Niantic brings the real and digital worlds together for a shared AR future

Niantic brings the real and digital worlds together for a shared AR future

With the Visual Positioning System (VPS), Niantic wants to beam persistent augmented reality experiences into reality with unprecedented precision.

Flamara slides into a wall, Psiana sits two backyards away, and Nachtara simply doesn’t show up at all. Pokémon Go players know that Pokémon Go’s AR mode still has a lot of room to grow for a more immersive, collaborative gaming experience. With VPS, Niantic aims to change that and much more.

Place digital elements in the real world with centimeter precision

The location system, which Niantic presented in detail for the first time at the beginning of May, can locate digital elements in reality with centimeter precision. In addition, players can view the same digital elements from different perspectives.

The system is based on a digital twin of a location, which is reconstructed from the images and scans of Niantics’ community of players in AR games such as Pokémon Go or Ingress, among others. VPS is active within this 3D map of a place in an area of about ten by ten meters. The smartphone locates itself based on the camera image. According to Niantic, a single frame of the surroundings is enough.

Niantic now announced the launch of the interface for its Lightship API at its developer conference. According to Niantic, 30,000 locations with VPS support exist worldwide in publicly accessible places such as parks, paths, landmarks and local businesses.

VPS distribution is particularly dense in the cities of San Francisco, Los Angeles, Seattle, New York, London and Tokyo. Here, Niantic has provided additional help with its own 3D measurements. By the end of the year, VPS should be available in more than 100 cities. The big vision is that one day VPS will cover the entire globe – then Niantic would have the infrastructure for a comprehensive AR cloud.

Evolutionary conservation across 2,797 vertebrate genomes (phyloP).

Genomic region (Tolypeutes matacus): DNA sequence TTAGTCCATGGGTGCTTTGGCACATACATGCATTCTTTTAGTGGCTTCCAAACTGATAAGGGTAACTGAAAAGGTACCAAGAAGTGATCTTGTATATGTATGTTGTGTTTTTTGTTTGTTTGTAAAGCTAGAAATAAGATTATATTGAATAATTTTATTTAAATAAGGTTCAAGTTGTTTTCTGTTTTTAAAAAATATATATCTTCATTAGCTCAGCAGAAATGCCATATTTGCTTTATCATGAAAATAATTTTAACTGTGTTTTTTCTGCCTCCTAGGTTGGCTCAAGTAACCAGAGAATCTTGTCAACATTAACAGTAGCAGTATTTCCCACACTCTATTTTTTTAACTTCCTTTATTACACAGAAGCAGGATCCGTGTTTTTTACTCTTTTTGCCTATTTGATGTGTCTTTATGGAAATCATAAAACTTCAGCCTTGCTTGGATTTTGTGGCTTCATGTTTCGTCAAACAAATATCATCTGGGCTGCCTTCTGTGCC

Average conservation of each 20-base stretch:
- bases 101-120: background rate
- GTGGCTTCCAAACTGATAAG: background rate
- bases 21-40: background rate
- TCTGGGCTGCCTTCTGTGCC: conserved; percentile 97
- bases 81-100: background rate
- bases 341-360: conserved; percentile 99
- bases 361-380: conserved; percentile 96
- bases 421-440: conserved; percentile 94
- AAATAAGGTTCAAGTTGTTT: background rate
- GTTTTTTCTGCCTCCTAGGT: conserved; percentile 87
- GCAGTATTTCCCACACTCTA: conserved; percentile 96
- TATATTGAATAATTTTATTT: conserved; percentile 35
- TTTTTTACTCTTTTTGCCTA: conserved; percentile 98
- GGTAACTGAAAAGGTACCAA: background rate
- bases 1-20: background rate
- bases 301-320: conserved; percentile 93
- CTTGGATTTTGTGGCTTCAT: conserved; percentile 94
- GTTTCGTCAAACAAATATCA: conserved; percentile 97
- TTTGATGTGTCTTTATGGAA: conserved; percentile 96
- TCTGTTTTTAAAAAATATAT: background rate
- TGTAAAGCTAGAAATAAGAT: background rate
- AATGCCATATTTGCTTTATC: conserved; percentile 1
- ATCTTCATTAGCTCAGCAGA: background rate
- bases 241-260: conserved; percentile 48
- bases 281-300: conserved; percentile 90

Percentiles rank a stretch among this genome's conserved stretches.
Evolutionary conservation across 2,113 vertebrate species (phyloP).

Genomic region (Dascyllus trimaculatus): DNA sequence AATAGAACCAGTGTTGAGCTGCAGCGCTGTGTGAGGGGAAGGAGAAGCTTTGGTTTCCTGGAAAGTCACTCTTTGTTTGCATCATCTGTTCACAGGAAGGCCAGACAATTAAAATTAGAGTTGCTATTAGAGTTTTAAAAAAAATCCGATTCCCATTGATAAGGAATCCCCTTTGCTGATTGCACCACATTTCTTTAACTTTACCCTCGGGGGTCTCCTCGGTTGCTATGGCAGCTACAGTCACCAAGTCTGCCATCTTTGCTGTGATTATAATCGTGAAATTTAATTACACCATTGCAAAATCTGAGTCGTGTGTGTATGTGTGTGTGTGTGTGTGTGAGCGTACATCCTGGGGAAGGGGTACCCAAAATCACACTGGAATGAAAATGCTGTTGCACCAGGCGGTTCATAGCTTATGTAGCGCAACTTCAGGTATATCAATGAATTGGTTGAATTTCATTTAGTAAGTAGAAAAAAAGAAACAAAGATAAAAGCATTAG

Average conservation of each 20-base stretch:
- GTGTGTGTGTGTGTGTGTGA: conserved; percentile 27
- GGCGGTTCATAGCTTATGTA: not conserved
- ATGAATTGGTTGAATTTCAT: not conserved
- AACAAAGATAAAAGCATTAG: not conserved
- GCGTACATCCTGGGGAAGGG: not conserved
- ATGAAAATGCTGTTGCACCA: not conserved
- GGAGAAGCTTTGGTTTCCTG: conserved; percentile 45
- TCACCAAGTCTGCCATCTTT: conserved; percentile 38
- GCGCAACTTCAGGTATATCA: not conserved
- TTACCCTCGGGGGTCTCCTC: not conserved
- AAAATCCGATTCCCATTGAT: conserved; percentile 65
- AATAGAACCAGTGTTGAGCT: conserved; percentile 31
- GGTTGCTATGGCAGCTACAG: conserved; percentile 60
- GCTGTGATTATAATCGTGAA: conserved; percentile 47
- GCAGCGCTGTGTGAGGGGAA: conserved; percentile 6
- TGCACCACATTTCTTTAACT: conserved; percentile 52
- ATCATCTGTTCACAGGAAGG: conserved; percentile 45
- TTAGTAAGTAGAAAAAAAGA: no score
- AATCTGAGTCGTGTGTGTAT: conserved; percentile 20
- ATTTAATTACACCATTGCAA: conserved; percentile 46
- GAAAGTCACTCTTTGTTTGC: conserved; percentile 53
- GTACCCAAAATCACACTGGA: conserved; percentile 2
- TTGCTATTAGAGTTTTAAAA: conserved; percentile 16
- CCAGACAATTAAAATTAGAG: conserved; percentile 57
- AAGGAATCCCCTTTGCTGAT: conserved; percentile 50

Niantic is preparing for this AR future with its new Campfire application: The company calls it a “real-world social network,” meaning a social network that is integrated into the real world and connected to real places.

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Players can use the platforms to find each other or discover content and events, for example. Campfire will first be incorporated into Ingress as an additional layer and then gradually into all other Niantic apps.

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With Campfire, Niantic is building a social network around real-world locations. Campfire will be integrated into Niantic’s game apps. | Image: Niantic

AR developers can now create their own AR apps and offerings for Niantic’s VPS through Niantic’s development platform and add additional locations to the 3D map using the Niantic Wayfarer app. For more information, visit the Niantic blog.

Niantic’s race with Google

The interesting question is whether and how Niantic will be able to prevail against Google Maps with its own VPS. Google has been offering visual positioning via AI image analysis for years, which Maps users can use to embed AR direction arrows precisely at intersections or in streets.

According to Google, VPS is more accurate than GPS, especially in cities. Google uses images from Google Street View for its own VPS, so it has access to an almost unlimited data stream of visual information that Niantic first has to organize via its player community or otherwise.

In mid-May, Google made it clear that it claims the AR cloud with the Geospatial API and an immersive 3D view for Google Maps.

It’s possible the two companies are teaming up again to achieve their goals faster. There is a shared history: Niantic was founded in 2010 by current CEO John Hanke as an internal Google startup before setting up on its own in 2015.

What’s more, the success of Pokémon Go and co. is also based on Google’s Maps services. Niantic could provide detailed visual information in the close-up range via the player scans, Google does the wide-area orientation via Streetview.